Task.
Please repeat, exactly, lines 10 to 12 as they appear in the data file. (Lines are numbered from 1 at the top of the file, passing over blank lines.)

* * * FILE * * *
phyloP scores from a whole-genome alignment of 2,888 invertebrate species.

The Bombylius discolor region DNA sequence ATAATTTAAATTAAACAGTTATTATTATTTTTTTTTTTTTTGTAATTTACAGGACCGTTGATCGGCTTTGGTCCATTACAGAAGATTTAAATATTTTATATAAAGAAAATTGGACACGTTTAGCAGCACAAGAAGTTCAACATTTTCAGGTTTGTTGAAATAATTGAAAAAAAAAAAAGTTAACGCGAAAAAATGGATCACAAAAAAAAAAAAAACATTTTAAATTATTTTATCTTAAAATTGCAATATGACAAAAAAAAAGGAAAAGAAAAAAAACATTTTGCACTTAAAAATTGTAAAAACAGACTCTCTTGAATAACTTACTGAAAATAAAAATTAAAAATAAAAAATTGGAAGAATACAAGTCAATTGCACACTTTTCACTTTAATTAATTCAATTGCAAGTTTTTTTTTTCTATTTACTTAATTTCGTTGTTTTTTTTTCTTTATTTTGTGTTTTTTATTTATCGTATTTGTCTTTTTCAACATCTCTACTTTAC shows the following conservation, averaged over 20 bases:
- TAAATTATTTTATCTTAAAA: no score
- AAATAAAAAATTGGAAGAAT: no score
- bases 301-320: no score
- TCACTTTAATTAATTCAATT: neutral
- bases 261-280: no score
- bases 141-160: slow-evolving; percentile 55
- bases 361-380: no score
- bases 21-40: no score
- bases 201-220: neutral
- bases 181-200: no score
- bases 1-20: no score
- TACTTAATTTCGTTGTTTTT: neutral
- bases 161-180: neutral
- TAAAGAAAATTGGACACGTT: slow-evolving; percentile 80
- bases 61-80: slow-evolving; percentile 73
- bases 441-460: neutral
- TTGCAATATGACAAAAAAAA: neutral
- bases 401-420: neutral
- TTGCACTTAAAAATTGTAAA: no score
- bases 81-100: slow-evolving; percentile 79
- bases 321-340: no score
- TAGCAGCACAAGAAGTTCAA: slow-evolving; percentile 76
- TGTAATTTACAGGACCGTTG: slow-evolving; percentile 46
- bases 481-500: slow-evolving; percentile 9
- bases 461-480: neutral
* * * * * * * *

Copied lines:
- bases 21-40: no score
- bases 201-220: neutral
- bases 181-200: no score